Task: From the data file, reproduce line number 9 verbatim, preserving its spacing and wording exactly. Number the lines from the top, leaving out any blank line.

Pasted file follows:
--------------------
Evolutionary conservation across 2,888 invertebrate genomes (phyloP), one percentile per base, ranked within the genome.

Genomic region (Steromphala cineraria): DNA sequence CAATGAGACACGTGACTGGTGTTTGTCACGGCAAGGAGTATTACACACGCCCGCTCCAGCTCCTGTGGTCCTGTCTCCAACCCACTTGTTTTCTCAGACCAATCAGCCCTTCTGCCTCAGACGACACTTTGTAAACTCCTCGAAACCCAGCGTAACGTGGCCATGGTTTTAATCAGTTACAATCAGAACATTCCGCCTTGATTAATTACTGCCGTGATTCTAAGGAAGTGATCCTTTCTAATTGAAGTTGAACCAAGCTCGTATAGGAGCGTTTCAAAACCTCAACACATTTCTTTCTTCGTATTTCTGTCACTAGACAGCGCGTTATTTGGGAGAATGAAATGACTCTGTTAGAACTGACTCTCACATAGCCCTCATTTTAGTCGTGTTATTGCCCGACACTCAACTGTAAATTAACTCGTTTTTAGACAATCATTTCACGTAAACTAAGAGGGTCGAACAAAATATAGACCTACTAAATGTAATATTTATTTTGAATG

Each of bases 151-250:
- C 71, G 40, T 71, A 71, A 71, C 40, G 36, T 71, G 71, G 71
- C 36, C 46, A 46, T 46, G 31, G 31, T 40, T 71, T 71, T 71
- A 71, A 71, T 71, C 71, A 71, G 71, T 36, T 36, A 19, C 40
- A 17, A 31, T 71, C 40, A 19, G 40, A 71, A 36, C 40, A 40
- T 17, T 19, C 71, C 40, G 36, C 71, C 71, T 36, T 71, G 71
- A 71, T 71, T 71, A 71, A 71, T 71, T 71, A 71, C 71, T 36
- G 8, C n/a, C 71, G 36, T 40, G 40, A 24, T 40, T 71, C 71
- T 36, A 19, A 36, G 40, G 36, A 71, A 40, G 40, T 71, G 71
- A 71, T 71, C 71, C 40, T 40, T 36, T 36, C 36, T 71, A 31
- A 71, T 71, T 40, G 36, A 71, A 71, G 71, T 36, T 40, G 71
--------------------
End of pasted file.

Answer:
- A 71, T 71, T 71, A 71, A 71, T 71, T 71, A 71, C 71, T 36